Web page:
Just before the pandemic started, the last trip Michal and I took abroad was to Belgium. It was during this two-day trip to Brussels that I finally got a chance to discover some of the newest additions to the city’s small but vibrant specialty coffee scene, including Buddy Buddy and Fika, and then, global chaos followed.
It might therefore not come entirely as a surprise that the first place Michal and I went to after the most recent waves of lockdowns ended was Brussels.
Michal, my partner, lived there for some years and still has friends out there who he likes to visit and I? I just kind of like Brussels. It has this strange mix of grittiness mixed with grand royal palaces and a wild mix of local flavours that come together to form a strange oddity. In The Economist, Belgium was recently referred to as ‘the world’s most successful failed state’ and whoever I confronted with this assessment just laughed in agreement.
Yet, despite this, Brussles has one of Europe’s most excellent food and drinks cultures and it may therefore not come as a surprise that more and more top notch specialty coffee businesses are starting to pop up here and there.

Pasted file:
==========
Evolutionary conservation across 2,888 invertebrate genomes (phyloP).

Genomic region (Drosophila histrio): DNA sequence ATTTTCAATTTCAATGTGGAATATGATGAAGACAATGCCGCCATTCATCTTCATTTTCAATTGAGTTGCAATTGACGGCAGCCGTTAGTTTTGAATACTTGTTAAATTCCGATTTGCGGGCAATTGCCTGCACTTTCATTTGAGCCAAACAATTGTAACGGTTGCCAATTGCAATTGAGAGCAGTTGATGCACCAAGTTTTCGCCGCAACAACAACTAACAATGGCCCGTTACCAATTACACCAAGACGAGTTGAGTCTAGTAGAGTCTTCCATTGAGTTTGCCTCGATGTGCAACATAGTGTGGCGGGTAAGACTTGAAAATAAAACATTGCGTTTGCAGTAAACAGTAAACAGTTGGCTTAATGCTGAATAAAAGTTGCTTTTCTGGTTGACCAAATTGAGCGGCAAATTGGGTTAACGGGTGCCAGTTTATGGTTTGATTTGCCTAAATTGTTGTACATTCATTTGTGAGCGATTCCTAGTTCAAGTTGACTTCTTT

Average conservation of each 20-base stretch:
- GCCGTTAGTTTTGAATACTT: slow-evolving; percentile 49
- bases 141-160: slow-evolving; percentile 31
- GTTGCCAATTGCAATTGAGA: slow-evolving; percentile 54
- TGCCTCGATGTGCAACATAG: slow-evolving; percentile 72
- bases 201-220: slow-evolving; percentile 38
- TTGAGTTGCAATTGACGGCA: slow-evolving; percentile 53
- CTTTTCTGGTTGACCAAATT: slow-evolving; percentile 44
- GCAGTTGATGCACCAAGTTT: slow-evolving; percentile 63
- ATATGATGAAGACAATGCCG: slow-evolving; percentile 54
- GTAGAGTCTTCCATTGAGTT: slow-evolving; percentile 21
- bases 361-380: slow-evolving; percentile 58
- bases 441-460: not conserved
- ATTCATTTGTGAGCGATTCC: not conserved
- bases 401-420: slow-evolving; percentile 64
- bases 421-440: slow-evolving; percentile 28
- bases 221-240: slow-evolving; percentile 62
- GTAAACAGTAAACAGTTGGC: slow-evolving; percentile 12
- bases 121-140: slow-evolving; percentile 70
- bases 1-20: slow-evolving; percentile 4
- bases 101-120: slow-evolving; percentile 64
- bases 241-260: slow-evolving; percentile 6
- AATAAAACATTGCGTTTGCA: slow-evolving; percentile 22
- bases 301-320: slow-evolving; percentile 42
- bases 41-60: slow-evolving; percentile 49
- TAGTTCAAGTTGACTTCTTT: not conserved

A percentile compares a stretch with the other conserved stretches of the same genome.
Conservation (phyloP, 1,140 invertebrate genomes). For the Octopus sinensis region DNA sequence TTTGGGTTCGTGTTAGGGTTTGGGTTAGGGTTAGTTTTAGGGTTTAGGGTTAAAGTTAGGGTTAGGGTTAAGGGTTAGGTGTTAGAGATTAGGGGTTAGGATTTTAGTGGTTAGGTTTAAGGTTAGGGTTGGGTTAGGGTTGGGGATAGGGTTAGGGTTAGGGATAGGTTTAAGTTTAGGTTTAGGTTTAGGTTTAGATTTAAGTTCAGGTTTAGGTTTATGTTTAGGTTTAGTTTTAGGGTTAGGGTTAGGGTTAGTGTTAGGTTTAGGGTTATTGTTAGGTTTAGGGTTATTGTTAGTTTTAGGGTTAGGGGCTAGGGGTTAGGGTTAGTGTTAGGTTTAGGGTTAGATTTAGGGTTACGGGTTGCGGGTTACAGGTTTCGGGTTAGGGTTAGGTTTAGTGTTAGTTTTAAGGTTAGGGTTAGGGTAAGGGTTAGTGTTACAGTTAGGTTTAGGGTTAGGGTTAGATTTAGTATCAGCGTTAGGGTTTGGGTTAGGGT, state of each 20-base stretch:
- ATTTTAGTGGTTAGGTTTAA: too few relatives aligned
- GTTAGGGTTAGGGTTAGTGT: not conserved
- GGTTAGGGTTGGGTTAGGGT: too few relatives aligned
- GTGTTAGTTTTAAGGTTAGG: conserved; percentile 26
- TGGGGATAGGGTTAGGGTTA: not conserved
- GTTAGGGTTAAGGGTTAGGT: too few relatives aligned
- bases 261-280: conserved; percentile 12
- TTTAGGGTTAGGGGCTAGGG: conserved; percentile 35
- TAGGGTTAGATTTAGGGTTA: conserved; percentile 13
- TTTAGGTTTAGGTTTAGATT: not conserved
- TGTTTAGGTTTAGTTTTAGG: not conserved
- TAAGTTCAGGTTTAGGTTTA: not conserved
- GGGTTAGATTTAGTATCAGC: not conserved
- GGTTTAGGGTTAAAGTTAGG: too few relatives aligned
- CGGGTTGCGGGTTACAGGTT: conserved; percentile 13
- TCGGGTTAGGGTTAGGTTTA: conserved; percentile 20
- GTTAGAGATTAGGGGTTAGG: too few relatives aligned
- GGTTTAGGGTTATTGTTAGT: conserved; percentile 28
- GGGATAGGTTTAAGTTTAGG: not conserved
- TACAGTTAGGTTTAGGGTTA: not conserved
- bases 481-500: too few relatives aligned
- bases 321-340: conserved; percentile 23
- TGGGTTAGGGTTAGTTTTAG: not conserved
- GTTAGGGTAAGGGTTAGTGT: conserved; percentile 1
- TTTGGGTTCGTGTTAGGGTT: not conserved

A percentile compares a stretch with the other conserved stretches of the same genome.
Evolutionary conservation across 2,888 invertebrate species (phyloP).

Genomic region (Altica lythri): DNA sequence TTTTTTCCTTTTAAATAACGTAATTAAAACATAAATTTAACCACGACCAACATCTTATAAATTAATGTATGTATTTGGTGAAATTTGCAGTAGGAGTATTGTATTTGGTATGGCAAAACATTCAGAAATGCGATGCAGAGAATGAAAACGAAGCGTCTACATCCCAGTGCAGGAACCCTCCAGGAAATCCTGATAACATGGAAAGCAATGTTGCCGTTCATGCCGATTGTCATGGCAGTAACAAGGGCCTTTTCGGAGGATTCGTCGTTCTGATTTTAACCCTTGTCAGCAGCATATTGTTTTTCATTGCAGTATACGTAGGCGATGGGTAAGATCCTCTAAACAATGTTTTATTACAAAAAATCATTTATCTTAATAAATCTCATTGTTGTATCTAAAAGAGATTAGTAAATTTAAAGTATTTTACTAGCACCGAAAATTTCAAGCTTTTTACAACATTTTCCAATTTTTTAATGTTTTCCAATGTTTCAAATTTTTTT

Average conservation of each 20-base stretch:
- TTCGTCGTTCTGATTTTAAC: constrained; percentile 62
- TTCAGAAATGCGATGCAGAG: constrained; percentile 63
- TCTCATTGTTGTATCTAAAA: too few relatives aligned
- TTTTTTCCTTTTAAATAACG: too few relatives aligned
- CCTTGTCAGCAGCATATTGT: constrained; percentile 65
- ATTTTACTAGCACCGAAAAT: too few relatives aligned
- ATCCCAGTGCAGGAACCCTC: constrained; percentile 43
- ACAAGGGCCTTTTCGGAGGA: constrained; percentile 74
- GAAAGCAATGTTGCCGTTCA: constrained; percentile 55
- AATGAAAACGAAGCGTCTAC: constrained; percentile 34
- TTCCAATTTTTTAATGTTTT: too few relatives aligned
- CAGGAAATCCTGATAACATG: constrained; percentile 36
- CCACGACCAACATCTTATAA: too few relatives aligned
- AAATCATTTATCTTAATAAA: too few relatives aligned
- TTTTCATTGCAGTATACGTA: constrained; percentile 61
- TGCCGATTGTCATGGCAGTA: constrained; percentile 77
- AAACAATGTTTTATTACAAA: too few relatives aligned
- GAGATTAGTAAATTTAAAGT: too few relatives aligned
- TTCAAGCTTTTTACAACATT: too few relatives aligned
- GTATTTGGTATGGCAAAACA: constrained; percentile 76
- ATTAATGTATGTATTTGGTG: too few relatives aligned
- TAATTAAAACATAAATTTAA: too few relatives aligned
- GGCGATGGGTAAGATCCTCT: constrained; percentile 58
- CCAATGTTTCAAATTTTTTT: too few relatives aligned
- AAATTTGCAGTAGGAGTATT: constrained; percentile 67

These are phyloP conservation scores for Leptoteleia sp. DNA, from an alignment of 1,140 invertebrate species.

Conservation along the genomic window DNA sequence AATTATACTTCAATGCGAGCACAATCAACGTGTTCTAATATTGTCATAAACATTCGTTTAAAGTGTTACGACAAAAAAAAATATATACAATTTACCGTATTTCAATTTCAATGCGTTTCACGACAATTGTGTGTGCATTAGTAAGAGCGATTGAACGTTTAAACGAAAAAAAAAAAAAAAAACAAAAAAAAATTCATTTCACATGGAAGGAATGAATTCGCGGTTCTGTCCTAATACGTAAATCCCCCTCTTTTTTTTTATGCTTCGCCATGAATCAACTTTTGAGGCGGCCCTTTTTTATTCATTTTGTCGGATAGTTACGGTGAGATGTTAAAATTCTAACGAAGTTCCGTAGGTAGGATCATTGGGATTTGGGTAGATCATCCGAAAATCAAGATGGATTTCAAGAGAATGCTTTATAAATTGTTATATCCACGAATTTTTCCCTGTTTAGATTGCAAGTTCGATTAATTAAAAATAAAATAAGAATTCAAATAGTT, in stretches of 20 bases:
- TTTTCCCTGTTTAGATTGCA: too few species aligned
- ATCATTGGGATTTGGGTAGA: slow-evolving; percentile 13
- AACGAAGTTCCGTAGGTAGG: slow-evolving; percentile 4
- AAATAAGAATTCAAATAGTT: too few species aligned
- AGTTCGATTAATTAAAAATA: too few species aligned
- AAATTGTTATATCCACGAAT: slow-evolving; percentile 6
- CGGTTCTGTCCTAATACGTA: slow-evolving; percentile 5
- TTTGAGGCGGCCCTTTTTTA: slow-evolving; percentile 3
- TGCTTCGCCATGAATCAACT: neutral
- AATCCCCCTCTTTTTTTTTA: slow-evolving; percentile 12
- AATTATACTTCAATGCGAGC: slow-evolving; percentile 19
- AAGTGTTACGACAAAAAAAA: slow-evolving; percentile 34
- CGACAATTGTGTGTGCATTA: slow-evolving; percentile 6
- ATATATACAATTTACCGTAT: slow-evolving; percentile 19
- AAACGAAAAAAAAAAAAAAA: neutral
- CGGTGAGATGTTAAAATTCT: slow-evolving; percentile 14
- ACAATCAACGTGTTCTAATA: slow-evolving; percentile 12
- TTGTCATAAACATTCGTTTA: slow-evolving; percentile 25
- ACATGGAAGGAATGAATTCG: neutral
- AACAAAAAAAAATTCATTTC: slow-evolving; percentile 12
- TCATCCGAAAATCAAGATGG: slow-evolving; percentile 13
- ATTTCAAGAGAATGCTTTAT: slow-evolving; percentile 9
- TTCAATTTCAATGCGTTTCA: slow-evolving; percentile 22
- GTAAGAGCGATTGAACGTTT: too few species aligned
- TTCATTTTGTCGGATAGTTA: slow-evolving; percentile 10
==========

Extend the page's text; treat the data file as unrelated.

The lastest is Wide Aware Coffee Roasters, a small specialty coffee roaster founded by Rutger Callewier and Senina Cojocari in an effort to bring better locally roasted beans to the European Capital. The space is located on the Rue de Flandre, a street that branches off from the main drag Rue Antoine Dansaert and the shops is really intended to be just that. A place where people can come and buy beans, a wide range of equipment, get training or order some takeaway coffee.
“The coffee quality in Brussels cafés is generally pretty bad,” Rutger explained his motivation to start Wide Awake. “Our goal is to change that from within the city by offering local café and restaurant owners access to really delicious coffees that will significantly improve their offerings.”
One of the ways that they are trying to make their coffees more accessible to a wider audience is by giving them unique names, not unlike many people do for blends and helping their customers navigate the seasonal offering via cup profiles rather than using the names of producers and their farms or processing methods that some might never have heard of.
This doesn’t, of course, mean that they hide their producers’ names or keep their customers in the dark. “It’s just a different approach,” Rutger added.
Expect to find fun labels sporting names like Super Freak, Moon Safari or Strawberry Fields on the clean white bags that contain a super interesting variety of coffees like the gorgeous natural anaerobic processed coffee from Worka in Ethiopia that Michal and enjoyed outside just before it started pouring down.
What I particularly loved about Wide Awake Coffee is that there is no distraction here and that is not to say that I don’t love a bustling coffee bar with a great kitchen but sometimes, all you want is to get a bag of exquisitely roasted coffees to enjoy at home and that is what this lovely coffee boutique in the heart of Brussels offers.